It’s been a fertile start to 2017. Several friends are due soon, and half a dozen have recently announced they are expecting for the first time or again this year. When one first-time mumma-to-be asked me where I suggested shopping for maternity clothes, I thought it would be a good topic for a style blog as it’s a challenge I also faced.
When I found out I was pregnant, I got a little excited about the excuse to buy more clothes (because I needed an excuse?) and started looking online and stalking stylish mamas on Instagram.
My first mistake was to buy maternity clothes too early. For example, I got lost in ASOS’s maternity section and ‘accidently’ bought a cute dress with convenient ruching along the side seams to allow for a baby bump. What a great idea. The trouble was, it looked ludicrous for the next seven months, until I had enough of a bump to fill it. Every few weeks I’d think, ‘yep, I have enough of a bump to finally wear this dress’, would try it on, and take it off again as the material sagged so much around my middle. I only got to wear it twice, right towards to end.
This tragic lesson (if there is one thing that makes me sad, it is unworn pretty things in my wardrobe) shaped my goals for future maternity purchases.
So, mumma-bears-to-be, here is Mrs M’s Definite Guide to Maternity Style (or, the things I wish someone had told me):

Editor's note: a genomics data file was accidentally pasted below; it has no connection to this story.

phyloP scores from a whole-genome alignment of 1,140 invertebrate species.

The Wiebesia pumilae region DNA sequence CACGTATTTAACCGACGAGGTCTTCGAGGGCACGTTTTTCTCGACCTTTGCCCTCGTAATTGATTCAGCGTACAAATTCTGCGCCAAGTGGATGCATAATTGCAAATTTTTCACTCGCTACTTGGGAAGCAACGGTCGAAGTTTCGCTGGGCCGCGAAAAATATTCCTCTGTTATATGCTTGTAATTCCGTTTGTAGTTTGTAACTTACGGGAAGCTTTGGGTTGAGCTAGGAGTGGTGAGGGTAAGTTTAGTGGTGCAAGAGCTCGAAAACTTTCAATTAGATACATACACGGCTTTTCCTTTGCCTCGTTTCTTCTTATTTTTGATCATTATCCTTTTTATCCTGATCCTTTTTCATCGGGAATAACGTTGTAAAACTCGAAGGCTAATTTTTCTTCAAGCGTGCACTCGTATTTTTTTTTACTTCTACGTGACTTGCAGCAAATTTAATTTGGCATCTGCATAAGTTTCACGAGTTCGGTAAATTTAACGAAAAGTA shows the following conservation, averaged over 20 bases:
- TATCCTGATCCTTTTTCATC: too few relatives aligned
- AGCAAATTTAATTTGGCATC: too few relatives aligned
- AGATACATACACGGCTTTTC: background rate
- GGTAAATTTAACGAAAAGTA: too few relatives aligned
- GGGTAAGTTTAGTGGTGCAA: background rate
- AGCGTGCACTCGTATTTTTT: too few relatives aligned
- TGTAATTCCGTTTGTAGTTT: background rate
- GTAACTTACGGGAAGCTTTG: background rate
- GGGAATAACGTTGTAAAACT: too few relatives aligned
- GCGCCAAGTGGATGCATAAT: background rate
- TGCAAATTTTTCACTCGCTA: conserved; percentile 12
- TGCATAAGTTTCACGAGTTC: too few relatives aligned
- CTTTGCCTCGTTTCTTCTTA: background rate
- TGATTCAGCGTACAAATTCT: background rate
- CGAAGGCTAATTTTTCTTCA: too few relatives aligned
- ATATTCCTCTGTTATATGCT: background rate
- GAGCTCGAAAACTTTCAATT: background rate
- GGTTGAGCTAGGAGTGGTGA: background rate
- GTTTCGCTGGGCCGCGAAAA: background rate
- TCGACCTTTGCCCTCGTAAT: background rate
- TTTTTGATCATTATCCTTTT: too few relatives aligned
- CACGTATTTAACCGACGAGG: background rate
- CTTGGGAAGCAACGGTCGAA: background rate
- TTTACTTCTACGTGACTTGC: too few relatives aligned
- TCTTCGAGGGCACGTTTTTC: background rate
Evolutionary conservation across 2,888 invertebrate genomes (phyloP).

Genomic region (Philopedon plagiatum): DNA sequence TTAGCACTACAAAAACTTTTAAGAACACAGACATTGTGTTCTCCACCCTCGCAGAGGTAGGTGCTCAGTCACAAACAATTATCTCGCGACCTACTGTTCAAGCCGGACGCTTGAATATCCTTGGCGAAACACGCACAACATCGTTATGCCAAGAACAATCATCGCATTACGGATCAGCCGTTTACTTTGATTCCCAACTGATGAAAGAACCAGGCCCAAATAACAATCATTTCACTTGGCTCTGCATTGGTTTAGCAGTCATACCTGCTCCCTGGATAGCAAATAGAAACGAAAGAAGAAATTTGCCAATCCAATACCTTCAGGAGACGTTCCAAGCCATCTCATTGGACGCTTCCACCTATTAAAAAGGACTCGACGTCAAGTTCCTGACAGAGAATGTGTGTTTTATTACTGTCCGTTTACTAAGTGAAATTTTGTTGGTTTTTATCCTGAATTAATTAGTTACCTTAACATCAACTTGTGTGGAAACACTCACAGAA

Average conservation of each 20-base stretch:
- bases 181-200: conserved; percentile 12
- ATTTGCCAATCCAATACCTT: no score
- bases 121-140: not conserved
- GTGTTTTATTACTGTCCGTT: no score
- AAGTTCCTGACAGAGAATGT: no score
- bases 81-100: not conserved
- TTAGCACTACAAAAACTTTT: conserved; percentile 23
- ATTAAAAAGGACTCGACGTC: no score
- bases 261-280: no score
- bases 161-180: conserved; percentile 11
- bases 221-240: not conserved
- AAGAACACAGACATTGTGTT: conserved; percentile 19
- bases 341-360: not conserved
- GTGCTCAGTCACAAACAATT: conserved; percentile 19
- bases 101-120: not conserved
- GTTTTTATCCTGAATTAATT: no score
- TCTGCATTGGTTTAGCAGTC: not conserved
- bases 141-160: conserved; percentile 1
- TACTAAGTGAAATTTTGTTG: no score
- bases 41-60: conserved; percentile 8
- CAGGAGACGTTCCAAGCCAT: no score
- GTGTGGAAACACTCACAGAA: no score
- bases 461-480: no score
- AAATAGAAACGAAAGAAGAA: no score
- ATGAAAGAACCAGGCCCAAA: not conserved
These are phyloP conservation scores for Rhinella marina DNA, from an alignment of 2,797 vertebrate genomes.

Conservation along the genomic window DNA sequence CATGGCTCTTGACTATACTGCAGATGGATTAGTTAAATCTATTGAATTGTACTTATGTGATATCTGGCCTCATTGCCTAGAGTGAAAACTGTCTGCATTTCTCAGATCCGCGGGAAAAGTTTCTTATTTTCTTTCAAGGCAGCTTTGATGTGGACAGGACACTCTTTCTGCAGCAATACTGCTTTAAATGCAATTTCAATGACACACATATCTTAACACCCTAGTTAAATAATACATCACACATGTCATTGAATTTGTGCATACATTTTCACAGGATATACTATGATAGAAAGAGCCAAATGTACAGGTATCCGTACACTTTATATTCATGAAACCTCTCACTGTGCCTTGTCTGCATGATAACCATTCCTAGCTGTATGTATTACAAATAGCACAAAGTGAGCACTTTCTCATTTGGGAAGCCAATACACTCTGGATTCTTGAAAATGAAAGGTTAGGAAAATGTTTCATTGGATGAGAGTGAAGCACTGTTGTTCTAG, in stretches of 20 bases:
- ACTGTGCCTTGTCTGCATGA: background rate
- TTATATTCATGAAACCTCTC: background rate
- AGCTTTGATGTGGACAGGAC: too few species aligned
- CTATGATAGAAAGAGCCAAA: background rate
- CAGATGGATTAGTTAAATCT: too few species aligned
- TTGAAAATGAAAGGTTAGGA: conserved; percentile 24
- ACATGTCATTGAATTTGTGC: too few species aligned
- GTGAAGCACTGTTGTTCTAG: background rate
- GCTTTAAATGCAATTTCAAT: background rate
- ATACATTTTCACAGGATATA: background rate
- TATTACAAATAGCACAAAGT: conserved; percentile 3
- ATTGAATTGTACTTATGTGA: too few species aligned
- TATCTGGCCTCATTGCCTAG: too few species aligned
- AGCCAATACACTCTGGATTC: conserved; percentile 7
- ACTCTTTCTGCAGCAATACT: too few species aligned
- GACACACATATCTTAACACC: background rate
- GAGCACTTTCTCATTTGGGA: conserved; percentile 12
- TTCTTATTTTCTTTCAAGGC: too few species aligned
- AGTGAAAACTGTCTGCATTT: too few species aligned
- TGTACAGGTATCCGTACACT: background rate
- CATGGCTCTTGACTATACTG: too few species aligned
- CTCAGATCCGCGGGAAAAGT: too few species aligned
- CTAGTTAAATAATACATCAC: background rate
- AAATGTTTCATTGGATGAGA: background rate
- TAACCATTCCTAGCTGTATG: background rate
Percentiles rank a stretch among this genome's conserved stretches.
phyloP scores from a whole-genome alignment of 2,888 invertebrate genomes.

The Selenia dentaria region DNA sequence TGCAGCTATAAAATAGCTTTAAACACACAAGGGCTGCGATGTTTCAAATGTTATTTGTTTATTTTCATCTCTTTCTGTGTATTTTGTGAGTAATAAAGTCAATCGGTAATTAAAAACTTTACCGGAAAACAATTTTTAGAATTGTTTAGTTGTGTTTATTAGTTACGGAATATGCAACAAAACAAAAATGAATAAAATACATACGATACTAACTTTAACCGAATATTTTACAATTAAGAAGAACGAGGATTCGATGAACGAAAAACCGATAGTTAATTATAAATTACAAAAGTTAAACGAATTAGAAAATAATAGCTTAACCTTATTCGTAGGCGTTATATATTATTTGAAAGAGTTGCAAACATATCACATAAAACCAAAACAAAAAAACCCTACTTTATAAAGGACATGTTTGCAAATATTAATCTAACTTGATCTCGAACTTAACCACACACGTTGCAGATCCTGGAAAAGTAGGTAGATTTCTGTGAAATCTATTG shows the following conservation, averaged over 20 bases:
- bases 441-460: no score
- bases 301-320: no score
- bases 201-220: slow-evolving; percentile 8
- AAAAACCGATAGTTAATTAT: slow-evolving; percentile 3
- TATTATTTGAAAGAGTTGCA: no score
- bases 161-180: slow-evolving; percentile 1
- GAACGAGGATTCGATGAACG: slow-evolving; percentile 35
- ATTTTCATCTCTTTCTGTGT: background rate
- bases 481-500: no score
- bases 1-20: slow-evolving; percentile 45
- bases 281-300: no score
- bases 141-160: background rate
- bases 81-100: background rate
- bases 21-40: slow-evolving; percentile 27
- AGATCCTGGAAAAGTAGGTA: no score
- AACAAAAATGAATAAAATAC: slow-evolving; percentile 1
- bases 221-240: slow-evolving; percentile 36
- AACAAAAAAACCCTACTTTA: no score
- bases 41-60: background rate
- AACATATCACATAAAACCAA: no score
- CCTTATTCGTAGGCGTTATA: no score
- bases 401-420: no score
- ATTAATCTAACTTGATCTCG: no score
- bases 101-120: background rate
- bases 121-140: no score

Wait until you have a bump before buying bump clothes. Every mumma-to-be’s body is different and bumps come in all shapes and sizes. Try extending your existing wardrobe by using belly bands or button extenders (Target has them for $25) and delay purchasing maternity clothes until you actually have a bump so you can see how the cut suits your pregnant body.
Try before you buy. Or buy online from brands that allow refunds/exchanges. I followed advice to buy the same size as I am un-pregnant (is that a word?) but found that there is just as much variety in sizing in maternity wear as non-maternity wear. I personally found that maternity sizing runs large and I went down a size or two in most brands.
Remember that you are only ‘bumpalicious’ for a few months. After my initial excitement about this whole new world of maternity shopping wore off, I decided to only invest in pieces that would see me from bump to beyond. New purchases had to pass a test: could they serve double duty? Features such as wrap styles and button or zip fronts were important so I could wear tops and dresses again while I was breast-feeding. For example, this gorgeous floral maxi dress is from a maternity shop (Pink Blush), but it relies on stretchy – not extra – fabric to cover the baby bump. I was able to wear it after Oscar was born as it is a flattering cut and the wrap style is perfect for feeding.
Look beyond maternity shops. True maternity clothes are often expensive and the range can be limited. Although I did buy a few core maternity pieces, such as jeans, most of the clothes I wore while I was pregnant were not actually from maternity brands. I shopped around to find brands which ticked my ‘double duty’ requirements and ended up with some lovely pieces which I could wear right through pregnancy and afterwards. The key is to buy clothes that are stretchy enough and long enough to cover your bump. I looked for quality fabrics that wouldn’t be stretched out of shape so the garment could be worn post-pregnancy, and chose styles which worked for pregnancy and after – such as this polka dot wrap dress from Feather and Noise. It’s not a maternity style, but I wore it for my baby shower, three weeks before Baby M arrived.